Let's also consider the situation. As I've said, it's a situation they are in due to the incompetence of George Bush and Don Rumsfeld, but it is also a daily struggle with life and death. In fact, I believe that the soldiers who shot the two women today, though it is a tragedy and will certainly be perceived very badly in Iraq, will be cleared. The reason why is that while the women were in a hurry to get to the hospital (for obvious reasons), they failed to stop at a checkpoint. Why does this matter? Because in Iraq there have been many hundreds of suicide car bombings. A device to read brain waves has not been invented yet, so it is impossible for a soldier to know whether the car running the checkpoint is trying to get to the maternity ward, or has a trunk packed with a thousand pounds of high explosives headed for either the soldiers themselves, or for a civilian target later on. And several of these car bombs have been driven by women. It would be wonderful if our soldiers could always make the right call, but sometimes they have been blown up by bombers who they did not shoot. I thank God I'm not in their shoes, but to blame the soldiers is disingenuous. To blame those whose decisions have brought about this situation three years after what was supposed to be a weeks long war, is fair.
As I've blogged before, the root of this problem is not anything that the soldiers themselves (many of whom are nineteen and twenty year olds who would be turned away as too young if they wanted to buy a beer) have done, but Don Rumsfeld's decision to ignore Eric Shinseki's advice about having needing four hundred thousand soldiers pre-invasion to prevent an insurgency (and then make a public example of Shinseki to prevent any other general from giving him similar advice). So now we have the insurgency that Shinseki sought to prevent from getting started. Under the circumstances, I believe that our soldiers have done everything we have asked of them remarkably well. But rightly or wrongly, the few soldiers involved in the events we've been hearing about will more and more become the face of Americans for the people who live there (and don't blame American media for that, they have their own media and other communications networks, and the religious ones-- which is most of them-- still consider us infidels, lest we forget that). The battle is not even for hearts and minds anymore, even many of the Iraqis who supported us now consider us to be part of the problem. The thing that would endear us the most to Iraqis anymore would be a withdrawal announcement.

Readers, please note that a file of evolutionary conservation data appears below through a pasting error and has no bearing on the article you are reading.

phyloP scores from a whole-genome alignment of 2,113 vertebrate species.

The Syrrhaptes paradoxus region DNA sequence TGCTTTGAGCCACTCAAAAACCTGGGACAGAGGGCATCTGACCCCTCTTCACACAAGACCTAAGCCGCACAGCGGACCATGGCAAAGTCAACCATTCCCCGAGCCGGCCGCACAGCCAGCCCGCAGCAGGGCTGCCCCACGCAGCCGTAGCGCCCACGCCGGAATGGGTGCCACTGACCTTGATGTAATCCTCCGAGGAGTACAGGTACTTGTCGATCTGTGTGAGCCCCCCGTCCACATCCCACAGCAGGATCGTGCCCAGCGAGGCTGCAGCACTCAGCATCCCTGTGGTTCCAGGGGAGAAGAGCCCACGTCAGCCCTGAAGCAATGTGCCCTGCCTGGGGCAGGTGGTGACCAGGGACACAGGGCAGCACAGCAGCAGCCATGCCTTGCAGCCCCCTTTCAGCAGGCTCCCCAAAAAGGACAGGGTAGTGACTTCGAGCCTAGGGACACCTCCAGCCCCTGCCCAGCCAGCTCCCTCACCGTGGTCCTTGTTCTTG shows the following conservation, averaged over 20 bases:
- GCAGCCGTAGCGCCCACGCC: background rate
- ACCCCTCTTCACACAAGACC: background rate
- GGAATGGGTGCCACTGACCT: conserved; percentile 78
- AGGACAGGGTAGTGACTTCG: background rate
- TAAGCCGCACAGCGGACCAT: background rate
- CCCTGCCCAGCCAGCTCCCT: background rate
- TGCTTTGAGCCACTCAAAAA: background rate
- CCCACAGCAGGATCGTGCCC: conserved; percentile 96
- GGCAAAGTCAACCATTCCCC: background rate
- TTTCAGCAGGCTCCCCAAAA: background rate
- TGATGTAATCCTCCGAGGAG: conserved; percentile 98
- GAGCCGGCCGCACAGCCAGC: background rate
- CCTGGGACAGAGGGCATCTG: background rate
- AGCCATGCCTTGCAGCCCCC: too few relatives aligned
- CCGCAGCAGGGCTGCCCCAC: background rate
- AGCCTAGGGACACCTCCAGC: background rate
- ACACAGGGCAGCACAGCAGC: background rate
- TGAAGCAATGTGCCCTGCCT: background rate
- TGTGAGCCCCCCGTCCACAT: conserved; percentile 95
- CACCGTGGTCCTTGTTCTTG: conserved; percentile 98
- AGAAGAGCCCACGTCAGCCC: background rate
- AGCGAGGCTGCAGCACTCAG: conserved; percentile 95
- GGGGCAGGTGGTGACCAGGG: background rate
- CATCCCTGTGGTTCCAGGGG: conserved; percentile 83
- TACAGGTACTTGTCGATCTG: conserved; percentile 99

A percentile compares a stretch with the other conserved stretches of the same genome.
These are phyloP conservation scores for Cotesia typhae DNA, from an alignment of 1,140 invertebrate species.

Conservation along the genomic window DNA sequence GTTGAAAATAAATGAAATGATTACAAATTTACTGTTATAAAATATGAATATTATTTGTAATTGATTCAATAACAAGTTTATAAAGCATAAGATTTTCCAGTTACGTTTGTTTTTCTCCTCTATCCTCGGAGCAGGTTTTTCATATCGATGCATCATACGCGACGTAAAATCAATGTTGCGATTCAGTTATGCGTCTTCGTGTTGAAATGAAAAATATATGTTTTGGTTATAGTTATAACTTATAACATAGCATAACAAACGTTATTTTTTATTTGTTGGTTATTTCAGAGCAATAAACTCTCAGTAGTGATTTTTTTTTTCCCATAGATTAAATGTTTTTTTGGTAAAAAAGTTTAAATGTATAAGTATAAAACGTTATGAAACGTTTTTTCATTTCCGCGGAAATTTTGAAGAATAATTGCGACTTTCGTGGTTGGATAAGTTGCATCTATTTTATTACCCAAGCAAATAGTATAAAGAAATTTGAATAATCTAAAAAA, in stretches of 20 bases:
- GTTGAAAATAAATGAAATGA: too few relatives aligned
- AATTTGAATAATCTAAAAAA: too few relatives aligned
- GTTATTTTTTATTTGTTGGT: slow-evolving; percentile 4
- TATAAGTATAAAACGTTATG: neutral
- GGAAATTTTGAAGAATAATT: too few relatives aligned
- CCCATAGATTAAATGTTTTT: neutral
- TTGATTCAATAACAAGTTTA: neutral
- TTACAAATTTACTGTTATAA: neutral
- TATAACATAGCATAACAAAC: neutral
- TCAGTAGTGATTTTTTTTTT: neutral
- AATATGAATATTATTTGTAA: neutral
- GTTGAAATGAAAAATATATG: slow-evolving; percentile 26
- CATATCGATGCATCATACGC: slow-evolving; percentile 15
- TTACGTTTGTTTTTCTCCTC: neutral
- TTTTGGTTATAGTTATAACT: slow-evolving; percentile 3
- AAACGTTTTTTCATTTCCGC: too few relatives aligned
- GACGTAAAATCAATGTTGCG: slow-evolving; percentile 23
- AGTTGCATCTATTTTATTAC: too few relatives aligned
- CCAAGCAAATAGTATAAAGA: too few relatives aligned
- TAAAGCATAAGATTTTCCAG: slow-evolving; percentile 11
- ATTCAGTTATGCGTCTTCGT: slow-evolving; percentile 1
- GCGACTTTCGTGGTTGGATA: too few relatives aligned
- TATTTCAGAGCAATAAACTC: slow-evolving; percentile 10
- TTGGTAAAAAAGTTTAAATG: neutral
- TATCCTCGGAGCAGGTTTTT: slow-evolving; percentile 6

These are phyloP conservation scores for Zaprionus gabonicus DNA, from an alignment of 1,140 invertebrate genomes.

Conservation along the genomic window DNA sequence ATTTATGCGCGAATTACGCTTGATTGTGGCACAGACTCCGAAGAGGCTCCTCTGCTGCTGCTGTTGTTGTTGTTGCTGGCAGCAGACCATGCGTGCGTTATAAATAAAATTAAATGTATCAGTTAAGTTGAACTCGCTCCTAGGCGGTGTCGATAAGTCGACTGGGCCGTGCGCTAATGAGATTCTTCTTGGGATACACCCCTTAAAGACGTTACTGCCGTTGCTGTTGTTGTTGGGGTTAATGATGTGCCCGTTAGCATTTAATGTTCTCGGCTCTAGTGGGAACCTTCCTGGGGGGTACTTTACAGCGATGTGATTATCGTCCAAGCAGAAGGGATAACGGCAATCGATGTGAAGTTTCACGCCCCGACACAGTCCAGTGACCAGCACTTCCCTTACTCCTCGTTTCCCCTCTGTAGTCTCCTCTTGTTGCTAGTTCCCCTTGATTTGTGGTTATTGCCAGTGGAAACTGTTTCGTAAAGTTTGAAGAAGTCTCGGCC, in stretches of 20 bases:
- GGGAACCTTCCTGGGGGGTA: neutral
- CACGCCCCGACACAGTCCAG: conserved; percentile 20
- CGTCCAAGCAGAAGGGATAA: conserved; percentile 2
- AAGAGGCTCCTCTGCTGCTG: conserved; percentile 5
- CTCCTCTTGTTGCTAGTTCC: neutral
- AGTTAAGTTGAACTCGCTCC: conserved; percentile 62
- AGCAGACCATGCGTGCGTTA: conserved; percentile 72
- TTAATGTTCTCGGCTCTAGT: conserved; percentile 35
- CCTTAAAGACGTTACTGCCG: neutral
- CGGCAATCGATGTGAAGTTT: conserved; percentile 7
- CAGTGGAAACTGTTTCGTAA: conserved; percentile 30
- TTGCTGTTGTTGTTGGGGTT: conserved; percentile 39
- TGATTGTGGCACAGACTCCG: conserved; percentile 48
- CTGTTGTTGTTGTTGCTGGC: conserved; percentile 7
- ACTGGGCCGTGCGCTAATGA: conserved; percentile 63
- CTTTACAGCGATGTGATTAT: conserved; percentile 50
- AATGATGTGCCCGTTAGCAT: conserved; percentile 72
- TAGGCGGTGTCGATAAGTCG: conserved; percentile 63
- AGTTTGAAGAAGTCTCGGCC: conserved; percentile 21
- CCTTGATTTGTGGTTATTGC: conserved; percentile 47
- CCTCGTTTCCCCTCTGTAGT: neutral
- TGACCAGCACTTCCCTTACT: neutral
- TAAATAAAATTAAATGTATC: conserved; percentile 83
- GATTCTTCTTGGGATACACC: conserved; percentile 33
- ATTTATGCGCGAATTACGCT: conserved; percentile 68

Like a person who sticks their hands into a beehive and continues to get stung with or without the honey, we have to as a nation recognize that it is time to get out. What we could possibly accomplish at this point is hard to see. Iraq has a government up and running, but it is fighting anti-government insurgents, just like in dozens of other conflicts around the globe. The number of foreign terrorists in Iraq is small, and anymore, our presence their feeds their recruiting and training effort as much as it damages it. We are pouring more lives and money after the lives and money we have already poured in there, and even if we stayed there for a decade or more, I doubt if things would change very much.
And to the 99.99% of American servicemen and women who have served in Iraq without violating the Geneva convention, I would only add that we must recognize them as the heroes they are. No matter in what circumstances they come home from Iraq, we must remember that they did their best, and it was on our behalf.